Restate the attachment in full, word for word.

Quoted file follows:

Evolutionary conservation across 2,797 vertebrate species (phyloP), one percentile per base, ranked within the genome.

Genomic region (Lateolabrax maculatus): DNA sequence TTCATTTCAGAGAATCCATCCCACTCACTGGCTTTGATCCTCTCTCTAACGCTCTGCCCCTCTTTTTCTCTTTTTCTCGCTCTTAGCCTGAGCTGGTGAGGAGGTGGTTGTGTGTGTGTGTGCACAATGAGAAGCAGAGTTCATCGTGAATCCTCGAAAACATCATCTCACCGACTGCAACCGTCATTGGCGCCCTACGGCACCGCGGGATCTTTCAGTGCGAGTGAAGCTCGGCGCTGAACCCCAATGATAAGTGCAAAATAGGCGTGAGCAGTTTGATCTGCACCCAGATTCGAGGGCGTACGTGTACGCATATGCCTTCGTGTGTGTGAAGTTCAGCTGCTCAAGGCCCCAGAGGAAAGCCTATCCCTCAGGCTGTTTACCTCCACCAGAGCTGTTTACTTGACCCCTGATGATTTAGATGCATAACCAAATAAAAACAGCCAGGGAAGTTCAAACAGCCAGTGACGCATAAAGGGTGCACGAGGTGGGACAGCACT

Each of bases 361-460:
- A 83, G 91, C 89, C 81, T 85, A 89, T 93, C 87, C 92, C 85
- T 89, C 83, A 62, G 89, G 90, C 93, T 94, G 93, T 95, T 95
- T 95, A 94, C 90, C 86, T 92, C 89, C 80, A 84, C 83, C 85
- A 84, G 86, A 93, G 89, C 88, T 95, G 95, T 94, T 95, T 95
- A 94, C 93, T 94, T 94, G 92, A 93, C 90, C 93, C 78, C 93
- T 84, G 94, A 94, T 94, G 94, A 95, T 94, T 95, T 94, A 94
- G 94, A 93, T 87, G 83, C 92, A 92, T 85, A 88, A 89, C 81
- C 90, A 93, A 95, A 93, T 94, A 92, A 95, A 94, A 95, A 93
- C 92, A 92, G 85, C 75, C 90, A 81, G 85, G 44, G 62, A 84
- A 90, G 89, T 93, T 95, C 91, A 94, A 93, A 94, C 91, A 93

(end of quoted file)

Evolutionary conservation across 2,797 vertebrate species (phyloP), one percentile per base, ranked within the genome.

Genomic region (Lateolabrax maculatus): DNA sequence TTCATTTCAGAGAATCCATCCCACTCACTGGCTTTGATCCTCTCTCTAACGCTCTGCCCCTCTTTTTCTCTTTTTCTCGCTCTTAGCCTGAGCTGGTGAGGAGGTGGTTGTGTGTGTGTGTGCACAATGAGAAGCAGAGTTCATCGTGAATCCTCGAAAACATCATCTCACCGACTGCAACCGTCATTGGCGCCCTACGGCACCGCGGGATCTTTCAGTGCGAGTGAAGCTCGGCGCTGAACCCCAATGATAAGTGCAAAATAGGCGTGAGCAGTTTGATCTGCACCCAGATTCGAGGGCGTACGTGTACGCATATGCCTTCGTGTGTGTGAAGTTCAGCTGCTCAAGGCCCCAGAGGAAAGCCTATCCCTCAGGCTGTTTACCTCCACCAGAGCTGTTTACTTGACCCCTGATGATTTAGATGCATAACCAAATAAAAACAGCCAGGGAAGTTCAAACAGCCAGTGACGCATAAAGGGTGCACGAGGTGGGACAGCACT

Each of bases 361-460:
- A 83, G 91, C 89, C 81, T 85, A 89, T 93, C 87, C 92, C 85
- T 89, C 83, A 62, G 89, G 90, C 93, T 94, G 93, T 95, T 95
- T 95, A 94, C 90, C 86, T 92, C 89, C 80, A 84, C 83, C 85
- A 84, G 86, A 93, G 89, C 88, T 95, G 95, T 94, T 95, T 95
- A 94, C 93, T 94, T 94, G 92, A 93, C 90, C 93, C 78, C 93
- T 84, G 94, A 94, T 94, G 94, A 95, T 94, T 95, T 94, A 94
- G 94, A 93, T 87, G 83, C 92, A 92, T 85, A 88, A 89, C 81
- C 90, A 93, A 95, A 93, T 94, A 92, A 95, A 94, A 95, A 93
- C 92, A 92, G 85, C 75, C 90, A 81, G 85, G 44, G 62, A 84
- A 90, G 89, T 93, T 95, C 91, A 94, A 93, A 94, C 91, A 93